Older youth and young adults who have experienced extended time in foster care are at increased risk of negative consequences once they leave care, such as dropping out of school, unplanned parenthood, high rates of untreated illness, homelessness, criminal activity, depression and suicide. In order to help these youth and young adults have better outcomes, the NC LINKS program provides services to all youth in foster care age 16 to 18 and to those young adults who are voluntarily in care between the ages of 18 and 21, as well as to young adults who aged out of foster care at age 18. For the purposes of this policy, "foster care" means that the youth was in DSS custody as a minor and lived either in a licensed foster care facility or lived with a relative (not the removal home.) County Departments of Social Services are required to offer LINKS services to these two populations if they have eligible youth or young adults who are or were in their custody. The Orange County Department of Social Services provides services to youth in foster care ages 13 through 15 and to youth and young adults who were discharged from their custody as teens but prior to their 18th birthday. In order for a youth or young adult to receive LINKS services or funding, he or she must be a willing and active participant in the assessment, planning, and service implementation processes. Youth and young adults who refuse services may later change their minds so long as they are eligible.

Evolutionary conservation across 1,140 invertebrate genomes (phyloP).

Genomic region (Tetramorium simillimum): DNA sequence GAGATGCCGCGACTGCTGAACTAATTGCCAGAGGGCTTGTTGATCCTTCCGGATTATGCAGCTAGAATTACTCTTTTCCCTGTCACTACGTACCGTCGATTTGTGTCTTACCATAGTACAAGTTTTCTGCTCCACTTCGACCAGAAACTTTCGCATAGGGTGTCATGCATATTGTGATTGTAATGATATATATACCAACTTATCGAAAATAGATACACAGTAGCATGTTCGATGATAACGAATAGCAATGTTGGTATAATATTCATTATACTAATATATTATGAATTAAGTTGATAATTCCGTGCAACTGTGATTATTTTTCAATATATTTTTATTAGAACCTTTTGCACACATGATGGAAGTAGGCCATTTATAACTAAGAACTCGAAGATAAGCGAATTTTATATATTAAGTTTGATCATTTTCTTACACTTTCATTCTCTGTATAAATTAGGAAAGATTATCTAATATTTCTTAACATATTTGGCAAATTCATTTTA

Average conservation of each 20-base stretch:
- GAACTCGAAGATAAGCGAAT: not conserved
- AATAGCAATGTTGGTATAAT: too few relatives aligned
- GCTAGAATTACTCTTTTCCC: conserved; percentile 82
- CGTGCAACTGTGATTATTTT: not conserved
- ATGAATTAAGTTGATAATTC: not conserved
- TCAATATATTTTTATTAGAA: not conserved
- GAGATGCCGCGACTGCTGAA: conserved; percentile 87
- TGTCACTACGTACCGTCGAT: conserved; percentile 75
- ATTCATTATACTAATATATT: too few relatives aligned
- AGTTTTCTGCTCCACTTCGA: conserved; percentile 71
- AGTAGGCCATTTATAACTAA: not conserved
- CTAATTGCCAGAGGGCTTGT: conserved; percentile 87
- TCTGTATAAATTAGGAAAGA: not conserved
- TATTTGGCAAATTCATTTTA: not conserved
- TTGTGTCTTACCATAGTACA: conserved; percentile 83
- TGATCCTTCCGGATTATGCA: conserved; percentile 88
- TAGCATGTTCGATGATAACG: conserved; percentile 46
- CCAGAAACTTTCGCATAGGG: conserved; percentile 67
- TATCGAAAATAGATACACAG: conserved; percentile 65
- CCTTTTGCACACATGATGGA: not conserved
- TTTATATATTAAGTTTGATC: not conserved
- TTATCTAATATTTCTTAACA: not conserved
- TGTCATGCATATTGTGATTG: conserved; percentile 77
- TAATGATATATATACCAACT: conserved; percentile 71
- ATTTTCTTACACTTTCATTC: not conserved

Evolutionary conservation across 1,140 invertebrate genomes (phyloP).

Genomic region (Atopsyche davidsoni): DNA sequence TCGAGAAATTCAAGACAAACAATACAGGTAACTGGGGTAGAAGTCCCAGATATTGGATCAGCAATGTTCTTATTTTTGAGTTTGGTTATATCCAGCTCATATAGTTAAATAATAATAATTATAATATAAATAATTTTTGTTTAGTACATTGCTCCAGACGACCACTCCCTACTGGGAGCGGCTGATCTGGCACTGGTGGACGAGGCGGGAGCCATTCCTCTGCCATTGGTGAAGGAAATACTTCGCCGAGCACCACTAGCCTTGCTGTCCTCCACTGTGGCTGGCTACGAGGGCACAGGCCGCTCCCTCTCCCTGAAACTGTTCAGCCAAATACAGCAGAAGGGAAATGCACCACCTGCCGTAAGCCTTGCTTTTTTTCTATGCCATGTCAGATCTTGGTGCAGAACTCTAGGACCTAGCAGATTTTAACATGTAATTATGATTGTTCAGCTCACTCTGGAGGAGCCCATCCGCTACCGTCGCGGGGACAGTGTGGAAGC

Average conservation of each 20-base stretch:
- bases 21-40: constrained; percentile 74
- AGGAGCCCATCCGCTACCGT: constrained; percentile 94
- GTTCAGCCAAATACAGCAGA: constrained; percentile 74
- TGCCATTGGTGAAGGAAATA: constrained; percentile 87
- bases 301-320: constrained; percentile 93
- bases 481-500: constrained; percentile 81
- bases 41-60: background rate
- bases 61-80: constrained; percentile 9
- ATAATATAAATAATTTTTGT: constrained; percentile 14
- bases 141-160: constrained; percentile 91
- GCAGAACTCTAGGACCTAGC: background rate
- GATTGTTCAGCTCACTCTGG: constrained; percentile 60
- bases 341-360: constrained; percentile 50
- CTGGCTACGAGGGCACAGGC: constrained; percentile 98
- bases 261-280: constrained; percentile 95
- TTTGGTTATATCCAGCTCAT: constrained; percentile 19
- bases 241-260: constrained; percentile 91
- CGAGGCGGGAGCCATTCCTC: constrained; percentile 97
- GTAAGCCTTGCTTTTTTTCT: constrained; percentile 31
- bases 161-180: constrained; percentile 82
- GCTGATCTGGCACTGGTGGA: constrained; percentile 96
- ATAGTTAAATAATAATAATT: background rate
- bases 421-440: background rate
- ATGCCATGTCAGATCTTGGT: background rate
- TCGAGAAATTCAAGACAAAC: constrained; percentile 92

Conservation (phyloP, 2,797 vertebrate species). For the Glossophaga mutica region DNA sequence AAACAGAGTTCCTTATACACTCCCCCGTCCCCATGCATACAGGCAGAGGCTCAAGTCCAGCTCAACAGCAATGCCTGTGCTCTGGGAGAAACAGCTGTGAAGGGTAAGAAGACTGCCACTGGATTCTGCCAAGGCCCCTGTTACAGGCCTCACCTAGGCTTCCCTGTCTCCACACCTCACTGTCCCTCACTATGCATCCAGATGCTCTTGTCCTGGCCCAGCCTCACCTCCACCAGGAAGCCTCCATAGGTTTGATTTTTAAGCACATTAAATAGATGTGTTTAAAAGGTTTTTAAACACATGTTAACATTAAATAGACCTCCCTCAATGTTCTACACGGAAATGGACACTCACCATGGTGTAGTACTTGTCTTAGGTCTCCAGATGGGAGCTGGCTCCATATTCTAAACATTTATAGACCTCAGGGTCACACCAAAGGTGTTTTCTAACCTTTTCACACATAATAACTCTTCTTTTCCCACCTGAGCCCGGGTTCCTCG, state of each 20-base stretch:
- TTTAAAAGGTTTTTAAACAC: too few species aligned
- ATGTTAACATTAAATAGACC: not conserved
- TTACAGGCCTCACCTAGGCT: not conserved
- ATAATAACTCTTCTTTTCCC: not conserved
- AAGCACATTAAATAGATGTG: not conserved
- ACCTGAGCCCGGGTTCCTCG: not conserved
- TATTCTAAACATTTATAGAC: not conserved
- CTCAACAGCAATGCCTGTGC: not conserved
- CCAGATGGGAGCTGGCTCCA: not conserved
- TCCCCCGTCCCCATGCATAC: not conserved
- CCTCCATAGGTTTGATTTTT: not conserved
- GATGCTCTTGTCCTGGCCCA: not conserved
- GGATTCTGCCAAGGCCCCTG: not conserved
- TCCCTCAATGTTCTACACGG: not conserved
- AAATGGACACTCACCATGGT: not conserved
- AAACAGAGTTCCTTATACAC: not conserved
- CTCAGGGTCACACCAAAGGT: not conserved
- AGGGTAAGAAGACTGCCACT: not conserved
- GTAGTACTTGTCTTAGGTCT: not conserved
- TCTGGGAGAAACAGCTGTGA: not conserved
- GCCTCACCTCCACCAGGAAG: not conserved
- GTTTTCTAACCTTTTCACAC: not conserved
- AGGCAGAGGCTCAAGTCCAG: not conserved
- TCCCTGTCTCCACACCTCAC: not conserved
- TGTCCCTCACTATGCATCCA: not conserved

The NC LINKS program is comprised of several elements:
1. An assessment of the youth's strengths as well as their needs for further information and training. The assessment is completed by the youth and his or her caregiver.
2. A plan that is based on the assessment and which includes the youth/young adult's interests and goals as well as their responsibilities for fulfilling the plan.
3. Services outlined in the plan, which are directed at achieving good outcomes with that youth/young adult. Desired outcomes for all young adults from the foster care system are:
- Sufficient income to meet daily needs;
- A safe and stable place to live
- Sufficient academic and/or vocational training that is in keeping with the youth's goals, interests and abilities
- Connections to and emotional support from a variety of adults outside of the public child welfare system
- Avoidance of High Risk Behaviors
- Postponement of parenthood until emotionally and financially capable of parenting
- Access to routine mental health, health and dental health care
Services are individualized but usually include group activities; participation in community activities that promote maturity; one-on-one instruction; volunteer activities; employment; specific life skills training; exposure to educational and vocational resources, etc.